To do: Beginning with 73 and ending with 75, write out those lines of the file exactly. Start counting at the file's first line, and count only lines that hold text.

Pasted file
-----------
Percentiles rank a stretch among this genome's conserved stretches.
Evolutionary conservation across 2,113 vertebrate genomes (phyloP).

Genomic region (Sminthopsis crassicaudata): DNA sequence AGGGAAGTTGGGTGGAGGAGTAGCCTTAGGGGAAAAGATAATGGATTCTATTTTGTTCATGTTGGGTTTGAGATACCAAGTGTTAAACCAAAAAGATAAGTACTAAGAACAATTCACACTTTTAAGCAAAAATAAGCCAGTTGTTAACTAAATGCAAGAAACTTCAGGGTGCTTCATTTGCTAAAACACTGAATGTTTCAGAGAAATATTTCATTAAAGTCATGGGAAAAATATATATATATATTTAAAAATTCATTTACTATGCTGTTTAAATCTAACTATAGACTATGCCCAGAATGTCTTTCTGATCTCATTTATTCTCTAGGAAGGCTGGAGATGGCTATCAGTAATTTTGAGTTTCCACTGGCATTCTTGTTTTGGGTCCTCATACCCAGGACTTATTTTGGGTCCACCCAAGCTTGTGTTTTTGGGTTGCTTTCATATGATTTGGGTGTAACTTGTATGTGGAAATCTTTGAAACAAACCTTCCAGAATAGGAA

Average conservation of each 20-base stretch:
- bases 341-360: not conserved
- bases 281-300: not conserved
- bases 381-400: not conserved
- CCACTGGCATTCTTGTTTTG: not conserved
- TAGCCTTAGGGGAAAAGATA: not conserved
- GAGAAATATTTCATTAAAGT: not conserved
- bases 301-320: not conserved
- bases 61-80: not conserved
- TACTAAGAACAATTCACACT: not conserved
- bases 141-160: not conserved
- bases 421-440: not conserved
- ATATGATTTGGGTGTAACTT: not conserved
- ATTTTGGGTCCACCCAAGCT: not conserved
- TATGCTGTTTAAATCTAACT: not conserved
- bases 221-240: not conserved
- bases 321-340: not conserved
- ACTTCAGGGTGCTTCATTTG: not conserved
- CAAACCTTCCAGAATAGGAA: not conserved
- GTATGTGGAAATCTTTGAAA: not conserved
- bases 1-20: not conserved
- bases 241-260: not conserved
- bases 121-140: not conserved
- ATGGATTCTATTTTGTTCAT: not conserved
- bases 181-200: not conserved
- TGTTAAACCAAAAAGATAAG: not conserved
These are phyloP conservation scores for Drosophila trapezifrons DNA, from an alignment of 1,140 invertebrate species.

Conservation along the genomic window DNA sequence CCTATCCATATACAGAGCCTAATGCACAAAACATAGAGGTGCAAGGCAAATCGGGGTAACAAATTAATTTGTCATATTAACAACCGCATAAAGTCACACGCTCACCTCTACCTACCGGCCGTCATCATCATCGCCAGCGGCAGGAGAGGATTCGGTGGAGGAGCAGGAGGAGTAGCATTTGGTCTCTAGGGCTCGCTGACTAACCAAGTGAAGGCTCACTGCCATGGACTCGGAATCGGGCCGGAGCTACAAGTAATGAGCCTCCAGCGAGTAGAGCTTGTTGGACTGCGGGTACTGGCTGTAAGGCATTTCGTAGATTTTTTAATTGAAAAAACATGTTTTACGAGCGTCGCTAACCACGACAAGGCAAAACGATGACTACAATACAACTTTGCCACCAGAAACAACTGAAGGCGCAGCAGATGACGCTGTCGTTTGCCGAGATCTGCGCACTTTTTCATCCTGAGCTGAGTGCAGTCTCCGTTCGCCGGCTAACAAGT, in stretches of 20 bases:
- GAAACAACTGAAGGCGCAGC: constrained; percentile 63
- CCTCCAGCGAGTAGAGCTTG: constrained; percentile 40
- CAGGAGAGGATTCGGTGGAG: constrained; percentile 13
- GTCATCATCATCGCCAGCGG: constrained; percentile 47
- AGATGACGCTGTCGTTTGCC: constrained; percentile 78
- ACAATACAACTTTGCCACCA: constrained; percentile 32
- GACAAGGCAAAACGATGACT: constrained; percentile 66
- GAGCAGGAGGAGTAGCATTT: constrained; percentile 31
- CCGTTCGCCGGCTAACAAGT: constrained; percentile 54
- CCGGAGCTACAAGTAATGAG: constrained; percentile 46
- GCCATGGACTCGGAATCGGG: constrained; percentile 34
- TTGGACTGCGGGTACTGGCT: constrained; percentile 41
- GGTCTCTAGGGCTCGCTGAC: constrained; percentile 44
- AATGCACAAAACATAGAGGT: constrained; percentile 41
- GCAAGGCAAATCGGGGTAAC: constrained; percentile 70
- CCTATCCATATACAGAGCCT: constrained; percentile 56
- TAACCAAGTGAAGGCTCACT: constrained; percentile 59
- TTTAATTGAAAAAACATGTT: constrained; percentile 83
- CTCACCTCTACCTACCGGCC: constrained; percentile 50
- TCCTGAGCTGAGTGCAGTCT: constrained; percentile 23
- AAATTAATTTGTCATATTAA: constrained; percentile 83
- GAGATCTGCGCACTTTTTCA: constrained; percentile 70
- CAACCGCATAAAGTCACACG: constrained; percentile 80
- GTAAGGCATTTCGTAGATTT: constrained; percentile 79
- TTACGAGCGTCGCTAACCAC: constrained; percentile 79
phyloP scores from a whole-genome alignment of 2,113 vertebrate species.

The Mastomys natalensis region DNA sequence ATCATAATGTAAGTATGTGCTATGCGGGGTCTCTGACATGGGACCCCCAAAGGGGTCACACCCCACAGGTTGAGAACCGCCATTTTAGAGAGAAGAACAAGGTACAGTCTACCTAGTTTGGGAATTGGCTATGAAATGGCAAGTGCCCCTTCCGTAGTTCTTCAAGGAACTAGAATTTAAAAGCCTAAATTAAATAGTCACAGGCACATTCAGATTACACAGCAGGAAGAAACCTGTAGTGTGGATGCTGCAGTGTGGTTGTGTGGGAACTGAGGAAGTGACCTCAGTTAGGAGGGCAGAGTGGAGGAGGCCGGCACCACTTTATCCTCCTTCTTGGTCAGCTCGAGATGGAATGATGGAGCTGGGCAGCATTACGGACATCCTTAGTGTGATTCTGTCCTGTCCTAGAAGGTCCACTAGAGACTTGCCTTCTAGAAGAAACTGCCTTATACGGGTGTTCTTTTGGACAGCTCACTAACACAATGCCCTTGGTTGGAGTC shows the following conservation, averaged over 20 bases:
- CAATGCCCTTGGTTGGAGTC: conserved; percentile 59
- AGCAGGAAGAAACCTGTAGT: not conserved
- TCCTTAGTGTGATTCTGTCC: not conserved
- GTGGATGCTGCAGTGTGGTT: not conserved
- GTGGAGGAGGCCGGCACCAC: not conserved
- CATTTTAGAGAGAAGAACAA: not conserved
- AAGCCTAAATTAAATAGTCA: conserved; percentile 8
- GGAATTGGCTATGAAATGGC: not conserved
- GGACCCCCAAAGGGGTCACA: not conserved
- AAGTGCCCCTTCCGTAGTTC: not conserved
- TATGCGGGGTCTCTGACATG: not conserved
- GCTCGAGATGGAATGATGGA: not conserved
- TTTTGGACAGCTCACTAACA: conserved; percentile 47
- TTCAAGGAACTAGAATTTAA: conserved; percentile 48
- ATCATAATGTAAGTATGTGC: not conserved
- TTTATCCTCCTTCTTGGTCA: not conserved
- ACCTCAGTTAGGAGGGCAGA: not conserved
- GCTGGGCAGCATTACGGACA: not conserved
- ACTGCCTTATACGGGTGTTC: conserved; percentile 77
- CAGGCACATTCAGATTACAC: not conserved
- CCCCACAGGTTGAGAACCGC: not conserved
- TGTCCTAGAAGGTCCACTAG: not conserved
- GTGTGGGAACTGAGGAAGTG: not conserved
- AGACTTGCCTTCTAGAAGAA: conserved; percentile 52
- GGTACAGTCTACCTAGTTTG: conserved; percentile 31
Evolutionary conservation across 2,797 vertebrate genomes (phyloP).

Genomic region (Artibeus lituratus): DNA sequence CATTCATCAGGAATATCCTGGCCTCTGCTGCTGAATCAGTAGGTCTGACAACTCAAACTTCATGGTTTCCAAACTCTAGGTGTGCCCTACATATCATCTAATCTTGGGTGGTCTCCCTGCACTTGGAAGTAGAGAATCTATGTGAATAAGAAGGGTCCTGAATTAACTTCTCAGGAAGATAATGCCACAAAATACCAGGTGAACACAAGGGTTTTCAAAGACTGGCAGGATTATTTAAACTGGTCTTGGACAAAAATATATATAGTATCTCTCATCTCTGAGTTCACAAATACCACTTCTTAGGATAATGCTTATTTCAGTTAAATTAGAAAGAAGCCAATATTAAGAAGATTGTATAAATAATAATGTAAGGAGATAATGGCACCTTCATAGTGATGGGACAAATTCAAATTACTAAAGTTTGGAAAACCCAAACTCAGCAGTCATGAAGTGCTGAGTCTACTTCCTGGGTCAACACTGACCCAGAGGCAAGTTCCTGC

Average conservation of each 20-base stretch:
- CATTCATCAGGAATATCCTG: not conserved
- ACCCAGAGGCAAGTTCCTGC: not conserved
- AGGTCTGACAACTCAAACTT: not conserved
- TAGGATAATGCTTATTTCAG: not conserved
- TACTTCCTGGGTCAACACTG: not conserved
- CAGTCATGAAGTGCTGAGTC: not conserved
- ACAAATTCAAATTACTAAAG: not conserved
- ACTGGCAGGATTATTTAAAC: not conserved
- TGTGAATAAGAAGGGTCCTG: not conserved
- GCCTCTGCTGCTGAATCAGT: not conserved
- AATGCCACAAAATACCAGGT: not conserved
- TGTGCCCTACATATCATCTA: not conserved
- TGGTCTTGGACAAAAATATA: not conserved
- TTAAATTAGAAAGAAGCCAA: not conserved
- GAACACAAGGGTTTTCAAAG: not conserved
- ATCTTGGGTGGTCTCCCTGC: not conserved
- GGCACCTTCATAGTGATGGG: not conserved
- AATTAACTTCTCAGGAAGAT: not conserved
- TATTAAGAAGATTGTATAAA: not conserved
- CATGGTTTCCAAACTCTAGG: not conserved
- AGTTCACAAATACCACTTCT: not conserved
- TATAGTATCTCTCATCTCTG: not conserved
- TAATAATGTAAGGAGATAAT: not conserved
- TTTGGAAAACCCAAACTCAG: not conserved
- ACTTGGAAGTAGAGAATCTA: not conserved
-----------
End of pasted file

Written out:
- ATCATAATGTAAGTATGTGC: not conserved
- TTTATCCTCCTTCTTGGTCA: not conserved
- ACCTCAGTTAGGAGGGCAGA: not conserved